We study a model of two-sided search in which agents’ strategic reasoning is coarse. In equilibrium, the most desirable agents behave as if they were fully rational, while for all other agents, coarse reasoning results in overoptimism with regard to their prospects in the market. Consequently, they search longer than is optimal. Moreover, agents with intermediate match values may search indefinitely while all other agents eventually marry. We show that the share of eternal singles converges monotonically to one as search frictions vanish. Thus, improvements in search technology may backfire and even lead to market failure.
Bibliographical noteFunding Information:
*Antler: Coller School of Management, Tel Aviv University (email: email@example.com); Bachi: Department of Economics, University of Haifa (email: firstname.lastname@example.org). Leslie Marx was coeditor for this article. We thank Daniel Bird, Kfir Eliaz, Tobias Gamp, Yuval Heller, Philippe Jehiel, Johannes Johnen, Dotan Persitz, Santiago Oliveros, Ariel Rubinstein, Yossi Spiegel, Rani Spiegler, and four anonymous referees for helpful comments and suggestions. We also thank seminar and conference audiences at Bar Ilan University, EEA 2020, ESWC 2020, HU Berlin, Tel Aviv University, University of East Anglia BGT Workshop, and University of Essex for useful comments. Antler gratefully acknowledges financial support from the Henry Crown Institute of Business Research in Israel.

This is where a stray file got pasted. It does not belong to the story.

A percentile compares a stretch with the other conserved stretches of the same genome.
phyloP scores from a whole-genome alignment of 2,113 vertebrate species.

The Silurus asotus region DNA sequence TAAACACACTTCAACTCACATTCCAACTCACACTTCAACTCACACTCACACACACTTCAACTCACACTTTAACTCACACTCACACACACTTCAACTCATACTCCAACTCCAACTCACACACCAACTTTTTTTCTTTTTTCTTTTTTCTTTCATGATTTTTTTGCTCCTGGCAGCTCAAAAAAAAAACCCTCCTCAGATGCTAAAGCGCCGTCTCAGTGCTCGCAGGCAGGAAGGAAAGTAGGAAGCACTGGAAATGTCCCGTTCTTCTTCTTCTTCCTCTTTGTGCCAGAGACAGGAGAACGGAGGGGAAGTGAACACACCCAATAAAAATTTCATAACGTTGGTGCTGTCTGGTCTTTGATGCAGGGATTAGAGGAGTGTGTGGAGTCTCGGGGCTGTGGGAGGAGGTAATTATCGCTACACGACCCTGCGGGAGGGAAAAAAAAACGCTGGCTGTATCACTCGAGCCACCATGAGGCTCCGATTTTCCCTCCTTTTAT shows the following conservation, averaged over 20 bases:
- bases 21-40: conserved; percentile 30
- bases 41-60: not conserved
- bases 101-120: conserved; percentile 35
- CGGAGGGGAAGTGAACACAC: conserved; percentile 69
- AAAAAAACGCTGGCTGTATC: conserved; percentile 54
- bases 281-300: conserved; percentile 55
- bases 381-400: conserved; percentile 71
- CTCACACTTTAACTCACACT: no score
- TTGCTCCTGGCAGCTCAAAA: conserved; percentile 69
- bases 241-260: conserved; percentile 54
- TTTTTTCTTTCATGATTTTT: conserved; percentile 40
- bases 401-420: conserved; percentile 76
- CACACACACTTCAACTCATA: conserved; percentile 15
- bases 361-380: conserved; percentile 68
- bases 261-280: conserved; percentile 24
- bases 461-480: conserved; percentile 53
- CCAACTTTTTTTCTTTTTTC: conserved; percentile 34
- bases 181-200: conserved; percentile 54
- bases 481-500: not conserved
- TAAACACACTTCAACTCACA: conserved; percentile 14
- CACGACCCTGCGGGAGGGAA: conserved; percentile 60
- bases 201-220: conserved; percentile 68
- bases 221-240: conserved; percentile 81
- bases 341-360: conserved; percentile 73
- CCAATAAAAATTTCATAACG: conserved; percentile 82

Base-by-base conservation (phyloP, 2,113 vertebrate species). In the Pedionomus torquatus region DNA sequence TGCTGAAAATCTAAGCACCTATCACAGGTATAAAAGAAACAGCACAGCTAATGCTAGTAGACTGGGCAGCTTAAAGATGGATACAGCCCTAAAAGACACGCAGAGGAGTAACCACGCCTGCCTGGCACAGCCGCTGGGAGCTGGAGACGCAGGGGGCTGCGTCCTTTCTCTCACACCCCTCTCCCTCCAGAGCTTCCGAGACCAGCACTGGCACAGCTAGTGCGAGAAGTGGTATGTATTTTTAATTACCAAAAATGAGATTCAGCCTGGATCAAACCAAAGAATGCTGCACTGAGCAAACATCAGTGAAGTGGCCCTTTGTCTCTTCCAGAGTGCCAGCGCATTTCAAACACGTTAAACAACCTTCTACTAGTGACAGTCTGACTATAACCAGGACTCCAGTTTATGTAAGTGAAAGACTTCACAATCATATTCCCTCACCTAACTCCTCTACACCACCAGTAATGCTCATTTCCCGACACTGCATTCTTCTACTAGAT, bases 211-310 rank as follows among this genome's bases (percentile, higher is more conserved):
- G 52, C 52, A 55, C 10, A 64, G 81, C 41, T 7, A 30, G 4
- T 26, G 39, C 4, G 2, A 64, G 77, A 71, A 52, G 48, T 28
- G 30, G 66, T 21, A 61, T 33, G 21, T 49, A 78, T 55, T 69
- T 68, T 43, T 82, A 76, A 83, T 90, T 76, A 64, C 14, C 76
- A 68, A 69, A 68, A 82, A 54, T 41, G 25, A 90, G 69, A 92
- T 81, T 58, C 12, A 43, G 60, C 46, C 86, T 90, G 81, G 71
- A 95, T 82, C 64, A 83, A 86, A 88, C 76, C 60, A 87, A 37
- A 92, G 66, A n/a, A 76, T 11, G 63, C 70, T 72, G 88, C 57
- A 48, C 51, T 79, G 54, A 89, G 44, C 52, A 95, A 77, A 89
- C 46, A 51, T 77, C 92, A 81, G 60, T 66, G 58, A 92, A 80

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ASJC Scopus subject areas
- Economics, Econometrics and Finance (all)